Companies that engineer and build the infrastructure that supports key industries rely on the health of those industries to drive growth in sales and profits. MasTec (NYSE:MTZ) has tied its fortunes to those of the energy sector for a long time. Although that served it well for a while, the plunge in oil and gas prices has created a big disruption for MasTec's business.
Coming into Thursday's first-quarter financial report, MasTec investors were bracing for a net loss and a sizable drop in revenue. Sales declines did happen at MasTec, but the company pulled out a modest profit, and boosted its guidance for the rest of the year. Let's look more closely at MasTec's latest results, and what they say about its longer-term future.
MasTec starts looking upward
MasTec's first-quarter results didn't produce the growth that investors would have preferred, but they had the company pointing in the right direction. Revenue fell by 3%, to $974.2 million, but that was still a lot better than the roughly $950 million that most investors were expecting to see. Adjusted net income fell by three-quarters, to $1.5 million, and that produced adjusted earnings of just $0.02 per share. But that reversed the consensus forecast among those following the stock for a $0.02 per-share loss.
Looking more closely at MasTec's various segments, investors can see mixed results. The communications segment enjoyed solid gains of almost 9%, and the business was responsible for more than half of MasTec's overall revenue. The oil and gas segment lost ground on the sales front, but declines slowed to just 10%, or about half the pace that the company endured in the fourth quarter of 2015. The electrical transmission business remained the weakest, losing a quarter of its revenue, and slight drops in the power generation and industrial category also weighed on overall results.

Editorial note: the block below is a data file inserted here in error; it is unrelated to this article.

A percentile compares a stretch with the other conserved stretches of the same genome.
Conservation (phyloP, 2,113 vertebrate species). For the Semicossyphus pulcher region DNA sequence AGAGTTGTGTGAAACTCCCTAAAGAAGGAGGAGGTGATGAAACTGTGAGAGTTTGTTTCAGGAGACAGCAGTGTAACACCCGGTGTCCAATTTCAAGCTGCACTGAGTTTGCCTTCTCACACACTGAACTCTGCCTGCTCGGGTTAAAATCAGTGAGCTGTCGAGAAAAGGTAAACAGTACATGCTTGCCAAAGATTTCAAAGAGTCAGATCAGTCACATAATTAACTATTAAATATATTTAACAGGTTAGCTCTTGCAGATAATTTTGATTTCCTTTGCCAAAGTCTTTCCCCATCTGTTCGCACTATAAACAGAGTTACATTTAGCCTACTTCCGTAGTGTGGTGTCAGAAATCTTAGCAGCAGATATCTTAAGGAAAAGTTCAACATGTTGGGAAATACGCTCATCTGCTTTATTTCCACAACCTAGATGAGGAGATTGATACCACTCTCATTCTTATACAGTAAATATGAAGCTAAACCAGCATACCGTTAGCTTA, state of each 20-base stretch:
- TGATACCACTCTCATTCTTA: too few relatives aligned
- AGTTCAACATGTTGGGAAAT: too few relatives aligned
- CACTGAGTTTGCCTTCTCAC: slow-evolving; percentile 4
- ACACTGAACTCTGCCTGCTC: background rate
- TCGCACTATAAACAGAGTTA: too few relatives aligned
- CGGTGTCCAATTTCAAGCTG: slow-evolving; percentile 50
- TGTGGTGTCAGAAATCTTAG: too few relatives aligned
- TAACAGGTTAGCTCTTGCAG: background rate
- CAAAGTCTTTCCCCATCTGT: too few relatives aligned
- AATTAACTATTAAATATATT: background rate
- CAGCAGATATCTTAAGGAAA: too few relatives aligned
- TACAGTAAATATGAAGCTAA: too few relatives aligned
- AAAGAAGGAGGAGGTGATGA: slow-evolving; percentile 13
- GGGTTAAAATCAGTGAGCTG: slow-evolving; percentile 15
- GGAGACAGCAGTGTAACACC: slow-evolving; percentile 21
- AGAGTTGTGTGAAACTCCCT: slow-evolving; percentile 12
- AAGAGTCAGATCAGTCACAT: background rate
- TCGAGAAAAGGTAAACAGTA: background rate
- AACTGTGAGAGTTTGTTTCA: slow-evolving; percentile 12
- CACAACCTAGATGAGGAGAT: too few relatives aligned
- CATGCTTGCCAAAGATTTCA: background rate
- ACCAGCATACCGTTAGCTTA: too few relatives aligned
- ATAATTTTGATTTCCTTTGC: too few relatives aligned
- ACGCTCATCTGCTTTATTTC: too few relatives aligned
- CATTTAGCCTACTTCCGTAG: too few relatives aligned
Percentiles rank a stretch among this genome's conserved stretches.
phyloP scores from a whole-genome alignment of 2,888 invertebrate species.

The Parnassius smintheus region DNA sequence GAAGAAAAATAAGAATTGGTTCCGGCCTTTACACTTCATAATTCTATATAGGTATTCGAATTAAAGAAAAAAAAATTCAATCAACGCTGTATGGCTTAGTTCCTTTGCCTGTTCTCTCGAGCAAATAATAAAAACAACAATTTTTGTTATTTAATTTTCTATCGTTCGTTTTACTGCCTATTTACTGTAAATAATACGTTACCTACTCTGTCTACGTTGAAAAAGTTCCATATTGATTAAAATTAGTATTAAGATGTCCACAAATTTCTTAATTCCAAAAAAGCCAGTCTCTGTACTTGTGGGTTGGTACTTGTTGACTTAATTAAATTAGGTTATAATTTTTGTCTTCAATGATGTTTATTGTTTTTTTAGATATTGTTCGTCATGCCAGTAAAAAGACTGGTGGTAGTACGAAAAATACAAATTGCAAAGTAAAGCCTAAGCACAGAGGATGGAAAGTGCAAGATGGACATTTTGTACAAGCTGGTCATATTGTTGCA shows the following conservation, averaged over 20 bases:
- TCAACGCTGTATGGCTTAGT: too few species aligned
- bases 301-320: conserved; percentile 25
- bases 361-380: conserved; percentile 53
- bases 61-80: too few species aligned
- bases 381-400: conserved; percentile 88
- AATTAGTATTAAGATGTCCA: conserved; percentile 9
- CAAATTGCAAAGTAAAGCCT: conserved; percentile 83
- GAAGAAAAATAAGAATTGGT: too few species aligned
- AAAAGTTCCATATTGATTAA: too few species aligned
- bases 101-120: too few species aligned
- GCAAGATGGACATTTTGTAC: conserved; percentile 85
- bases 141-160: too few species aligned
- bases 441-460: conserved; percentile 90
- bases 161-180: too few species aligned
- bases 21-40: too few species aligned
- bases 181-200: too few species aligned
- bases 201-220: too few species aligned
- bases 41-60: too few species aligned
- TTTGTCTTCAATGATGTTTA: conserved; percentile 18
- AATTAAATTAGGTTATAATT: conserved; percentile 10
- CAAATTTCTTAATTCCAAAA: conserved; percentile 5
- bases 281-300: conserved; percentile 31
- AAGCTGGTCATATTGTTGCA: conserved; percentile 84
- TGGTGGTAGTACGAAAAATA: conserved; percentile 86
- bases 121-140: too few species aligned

The story on the bottom line is relatively similar. Adjusted pre-tax operating earnings were up slightly in communications, and down less than 10% in oil and gas, but losses widened dramatically in the electrical transmission segment. Interestingly, the power generation and industrial unit reversed year-ago losses with a modest gain.
CEO Jose Mas expressed his pleasure with where MasTec is right now. "We are seeing a very active bidding environment in several of our end markets," Mas said, "particularly in Oil & Gas, which we expect will provide us with continued growth opportunities."
What's next for MasTec?
MasTec also thinks that it can take advantage of a healthy expansion in the energy segment to help boost its results in the current second quarter. As the CEO put it, "We are significantly expanding our construction activities for two major pipeline projects to the Mexican border and also expect to begin construction late in the quarter of another large long haul oil and gas project." Getting projects started up can involve a lot of uncertainty and difficulties in timing, but the fact that MasTec has projects in the pipeline that are moving forward in a slightly better price environment for energy is a sign of a potential recovery for oil and gas in the near future.
In response, MasTec raised its 2016 guidance. It added $200 million to its revenue range, which is now $4.8 billion to $5 billion. Adjusted earnings got a $0.02 boost to a new range of $1.37 to $1.47 per share. For the second quarter, adjusted earnings should be between $0.17 and $0.27 per share, with revenue of $1.1 billion to $1.25 billion.
MasTec investors celebrated the news, sending the stock up more than 5% in after-hours trading following the announcement. Now that energy looks like it might finally be turning itself around, MasTec shareholders hope that the once-beaten-down stock could not only sustain its recent gains, but also continue moving higher.
Dan Caplinger has no position in any stocks mentioned. The Motley Fool recommends MasTec. Try any of our Foolish newsletter services free for 30 days. We Fools may not all hold the same opinions, but we all believe that considering a diverse range of insights makes us better investors. The Motley Fool has a disclosure policy.